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8 Nov 2017

#ParadisePapers: Jeremy Corbyn has suggested the Queen should apologise for using overseas tax havens for avoiding tax

Jeremy Corbyn has suggested the Queen, among others, should apologise for using overseas tax havens if they were used to avoid taxation in the UK.
The Labour leader was asked at the CBI conference whether the Queen should say sorry for making overseas investments.
He said anyone putting money into tax havens for the purposes of avoidance should "not just apologise for it, recognise what it does to our society".

The BBC has revealed that the Queen's estate has used overseas tax havens.

It comes after a leak of confidential papers from Bermuda revealed the secret offshore investments of the rich and famous, including the Queen.

Mr Corbyn's spokesman later clarified his comments, saying the Labour leader did not specifically call on the Queen to apologise but thought "anyone who puts money into a tax haven to avoid paying tax should acknowledge the damage it does to society".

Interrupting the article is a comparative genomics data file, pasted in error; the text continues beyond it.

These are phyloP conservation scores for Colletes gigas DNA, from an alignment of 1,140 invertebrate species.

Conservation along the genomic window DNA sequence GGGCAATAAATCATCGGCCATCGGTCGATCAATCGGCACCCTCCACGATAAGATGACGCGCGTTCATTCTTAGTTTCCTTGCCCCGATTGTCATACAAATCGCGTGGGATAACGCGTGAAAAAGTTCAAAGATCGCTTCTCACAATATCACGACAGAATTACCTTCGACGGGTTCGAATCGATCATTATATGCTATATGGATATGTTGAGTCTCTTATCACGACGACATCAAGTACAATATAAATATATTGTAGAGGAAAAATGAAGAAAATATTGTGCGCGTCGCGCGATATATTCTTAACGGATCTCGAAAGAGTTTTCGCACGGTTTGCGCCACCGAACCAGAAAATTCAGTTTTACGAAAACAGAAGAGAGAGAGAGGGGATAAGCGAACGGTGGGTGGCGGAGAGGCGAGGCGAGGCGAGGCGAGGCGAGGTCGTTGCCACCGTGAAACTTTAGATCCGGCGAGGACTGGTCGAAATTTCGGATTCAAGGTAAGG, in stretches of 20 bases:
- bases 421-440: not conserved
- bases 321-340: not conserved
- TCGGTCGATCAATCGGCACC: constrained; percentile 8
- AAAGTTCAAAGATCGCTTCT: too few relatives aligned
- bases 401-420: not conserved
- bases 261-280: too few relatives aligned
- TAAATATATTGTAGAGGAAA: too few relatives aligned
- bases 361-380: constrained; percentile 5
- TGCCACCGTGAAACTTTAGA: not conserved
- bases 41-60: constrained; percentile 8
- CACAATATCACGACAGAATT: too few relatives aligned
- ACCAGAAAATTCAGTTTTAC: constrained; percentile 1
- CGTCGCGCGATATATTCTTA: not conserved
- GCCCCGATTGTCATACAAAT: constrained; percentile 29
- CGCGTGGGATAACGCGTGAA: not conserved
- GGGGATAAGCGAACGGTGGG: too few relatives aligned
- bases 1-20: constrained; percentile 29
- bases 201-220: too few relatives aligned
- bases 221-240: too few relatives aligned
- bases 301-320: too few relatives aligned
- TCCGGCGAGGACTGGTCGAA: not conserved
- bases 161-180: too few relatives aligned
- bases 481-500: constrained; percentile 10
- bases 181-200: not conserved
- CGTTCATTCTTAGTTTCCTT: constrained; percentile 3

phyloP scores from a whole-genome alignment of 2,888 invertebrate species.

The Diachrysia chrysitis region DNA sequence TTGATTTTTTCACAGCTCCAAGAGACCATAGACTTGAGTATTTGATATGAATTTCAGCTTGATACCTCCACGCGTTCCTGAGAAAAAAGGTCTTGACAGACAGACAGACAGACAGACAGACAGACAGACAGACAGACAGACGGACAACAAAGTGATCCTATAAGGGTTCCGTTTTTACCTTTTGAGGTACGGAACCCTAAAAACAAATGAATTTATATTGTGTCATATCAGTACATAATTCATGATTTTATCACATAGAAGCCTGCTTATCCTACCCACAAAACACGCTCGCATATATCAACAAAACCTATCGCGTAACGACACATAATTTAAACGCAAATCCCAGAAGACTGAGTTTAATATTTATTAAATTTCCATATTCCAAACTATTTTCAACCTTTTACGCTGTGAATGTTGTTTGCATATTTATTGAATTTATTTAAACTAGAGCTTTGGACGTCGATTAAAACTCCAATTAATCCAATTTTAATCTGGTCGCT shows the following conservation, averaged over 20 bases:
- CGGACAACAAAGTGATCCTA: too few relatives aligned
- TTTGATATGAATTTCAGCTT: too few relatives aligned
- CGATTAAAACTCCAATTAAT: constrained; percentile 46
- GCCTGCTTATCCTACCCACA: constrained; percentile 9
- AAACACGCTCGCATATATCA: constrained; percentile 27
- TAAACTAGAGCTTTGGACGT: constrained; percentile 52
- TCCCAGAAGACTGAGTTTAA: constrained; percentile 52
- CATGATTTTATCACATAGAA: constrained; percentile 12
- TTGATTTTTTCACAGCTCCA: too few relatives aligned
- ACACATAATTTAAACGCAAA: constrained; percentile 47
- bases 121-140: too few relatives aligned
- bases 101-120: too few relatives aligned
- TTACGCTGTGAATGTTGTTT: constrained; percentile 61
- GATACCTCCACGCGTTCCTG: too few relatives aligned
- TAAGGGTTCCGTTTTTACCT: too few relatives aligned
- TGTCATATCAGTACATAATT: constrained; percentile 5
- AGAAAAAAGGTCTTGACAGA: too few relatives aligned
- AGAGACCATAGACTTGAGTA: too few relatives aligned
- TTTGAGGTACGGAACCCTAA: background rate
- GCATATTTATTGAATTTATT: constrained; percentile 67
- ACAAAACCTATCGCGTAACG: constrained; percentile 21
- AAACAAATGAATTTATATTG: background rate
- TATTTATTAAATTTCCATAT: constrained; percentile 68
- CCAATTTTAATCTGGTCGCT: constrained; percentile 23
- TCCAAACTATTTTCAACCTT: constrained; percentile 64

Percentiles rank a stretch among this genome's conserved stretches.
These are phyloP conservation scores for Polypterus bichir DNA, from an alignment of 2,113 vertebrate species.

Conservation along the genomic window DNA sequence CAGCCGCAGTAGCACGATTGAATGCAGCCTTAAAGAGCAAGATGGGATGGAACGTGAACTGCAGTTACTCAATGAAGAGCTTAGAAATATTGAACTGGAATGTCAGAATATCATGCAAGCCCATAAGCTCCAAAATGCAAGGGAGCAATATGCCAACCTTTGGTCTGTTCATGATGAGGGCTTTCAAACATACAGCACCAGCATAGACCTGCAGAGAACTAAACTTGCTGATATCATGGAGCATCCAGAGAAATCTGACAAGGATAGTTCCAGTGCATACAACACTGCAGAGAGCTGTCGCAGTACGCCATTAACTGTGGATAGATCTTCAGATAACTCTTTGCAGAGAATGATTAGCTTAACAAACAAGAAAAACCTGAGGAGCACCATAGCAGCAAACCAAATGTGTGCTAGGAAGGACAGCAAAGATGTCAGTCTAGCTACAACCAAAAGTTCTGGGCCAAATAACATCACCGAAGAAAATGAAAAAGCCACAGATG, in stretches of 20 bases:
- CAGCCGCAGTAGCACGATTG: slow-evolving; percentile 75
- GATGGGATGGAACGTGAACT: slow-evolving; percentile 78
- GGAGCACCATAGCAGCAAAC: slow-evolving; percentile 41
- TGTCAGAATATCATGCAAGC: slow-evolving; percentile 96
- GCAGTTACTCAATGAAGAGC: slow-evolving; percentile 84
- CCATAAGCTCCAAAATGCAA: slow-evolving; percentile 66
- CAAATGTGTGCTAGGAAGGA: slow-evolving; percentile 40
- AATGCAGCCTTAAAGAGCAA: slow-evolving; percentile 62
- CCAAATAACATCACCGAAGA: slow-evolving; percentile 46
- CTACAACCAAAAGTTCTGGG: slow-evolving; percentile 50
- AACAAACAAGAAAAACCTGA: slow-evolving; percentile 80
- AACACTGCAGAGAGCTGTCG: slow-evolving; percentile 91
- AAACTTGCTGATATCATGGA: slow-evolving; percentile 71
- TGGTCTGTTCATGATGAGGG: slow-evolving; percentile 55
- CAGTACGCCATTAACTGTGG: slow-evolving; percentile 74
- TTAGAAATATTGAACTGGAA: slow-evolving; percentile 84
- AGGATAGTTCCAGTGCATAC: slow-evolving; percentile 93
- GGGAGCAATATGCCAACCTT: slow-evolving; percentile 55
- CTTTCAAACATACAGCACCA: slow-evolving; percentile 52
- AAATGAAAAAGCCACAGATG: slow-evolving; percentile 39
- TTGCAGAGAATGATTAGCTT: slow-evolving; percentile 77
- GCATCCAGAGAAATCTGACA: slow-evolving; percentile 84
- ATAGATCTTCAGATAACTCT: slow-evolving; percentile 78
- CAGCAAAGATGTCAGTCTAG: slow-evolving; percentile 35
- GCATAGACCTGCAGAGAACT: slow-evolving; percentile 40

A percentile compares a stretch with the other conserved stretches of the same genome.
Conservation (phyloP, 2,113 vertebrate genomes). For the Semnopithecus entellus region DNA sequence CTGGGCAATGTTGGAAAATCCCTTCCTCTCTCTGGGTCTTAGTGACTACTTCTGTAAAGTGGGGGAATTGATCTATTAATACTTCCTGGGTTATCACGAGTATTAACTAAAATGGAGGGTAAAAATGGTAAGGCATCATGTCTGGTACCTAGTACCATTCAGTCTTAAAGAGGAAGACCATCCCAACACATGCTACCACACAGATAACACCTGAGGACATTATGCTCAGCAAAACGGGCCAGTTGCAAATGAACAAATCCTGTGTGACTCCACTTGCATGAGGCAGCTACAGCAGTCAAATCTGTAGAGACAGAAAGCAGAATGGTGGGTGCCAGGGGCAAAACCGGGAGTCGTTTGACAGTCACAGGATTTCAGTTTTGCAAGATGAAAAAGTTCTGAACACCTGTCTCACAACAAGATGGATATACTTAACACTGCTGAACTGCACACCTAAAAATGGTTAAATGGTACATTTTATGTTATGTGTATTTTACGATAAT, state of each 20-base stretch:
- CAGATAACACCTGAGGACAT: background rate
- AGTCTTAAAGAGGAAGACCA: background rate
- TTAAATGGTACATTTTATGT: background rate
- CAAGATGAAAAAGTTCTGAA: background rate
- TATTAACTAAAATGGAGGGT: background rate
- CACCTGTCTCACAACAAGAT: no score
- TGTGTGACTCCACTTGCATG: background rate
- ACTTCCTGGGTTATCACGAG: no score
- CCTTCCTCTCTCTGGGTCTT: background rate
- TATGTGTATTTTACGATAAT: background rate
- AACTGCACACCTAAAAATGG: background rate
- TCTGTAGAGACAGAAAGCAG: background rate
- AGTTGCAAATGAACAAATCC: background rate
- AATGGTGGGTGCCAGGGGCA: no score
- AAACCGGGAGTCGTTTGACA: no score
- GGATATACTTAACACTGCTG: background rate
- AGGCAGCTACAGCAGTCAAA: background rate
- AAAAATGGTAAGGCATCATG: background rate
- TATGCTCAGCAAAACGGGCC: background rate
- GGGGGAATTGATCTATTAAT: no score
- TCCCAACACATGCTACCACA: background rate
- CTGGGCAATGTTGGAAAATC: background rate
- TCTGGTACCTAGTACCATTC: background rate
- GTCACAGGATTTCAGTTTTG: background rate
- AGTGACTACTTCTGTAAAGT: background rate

Mr Corbyn called for a full inquiry, public lists of company ownership, and a new tax enforcement unit to tackle tax evasion.

On Sunday, BBC Panorama broadcast the first results of its year-long investigation into the Paradise Papers, a massive leak of financial documents from Bermuda-based law firm Appleby.

The leaks raised questions over tech firm Apple's tax structures, the investments of Conservative Party donor Lord Ashcroft, Everton FC owner Farhad Moshiri, Formula 1 champion Lewis Hamilton, and offshore investments made on the Queen's behalf by the Duchy of Lancaster.
Buckingham Palace has not commented on the revelation that the Duchy of Lancaster, which handles the Queen's private wealth, used offshore investments.
A spokesperson for the Duchy of Lancaster said: "We operate a number of investments and a few of these are with overseas funds. All of our investments are fully audited and legitimate.
"The Queen voluntarily pays tax on any income she receives from the Duchy."
Criminal investigations
HMRC chief executive Jon Thompson vowed to "chase down" anyone trying to hide money offshore and evade tax.
He told the Commons Public Accounts Committee that HMRC had asked to see the leaked Paradise Papers in order to "look at every case of tax evasion very seriously".
Mr Thompson said there were 66 ongoing criminal investigations into the Panama Papers, which in April 2016 exposed tax avoidance and evasion, saying £100m could be retrieved.
"That gives you some sense about how long quite complicated tax cases take to bring to some sort of fruition," he added.

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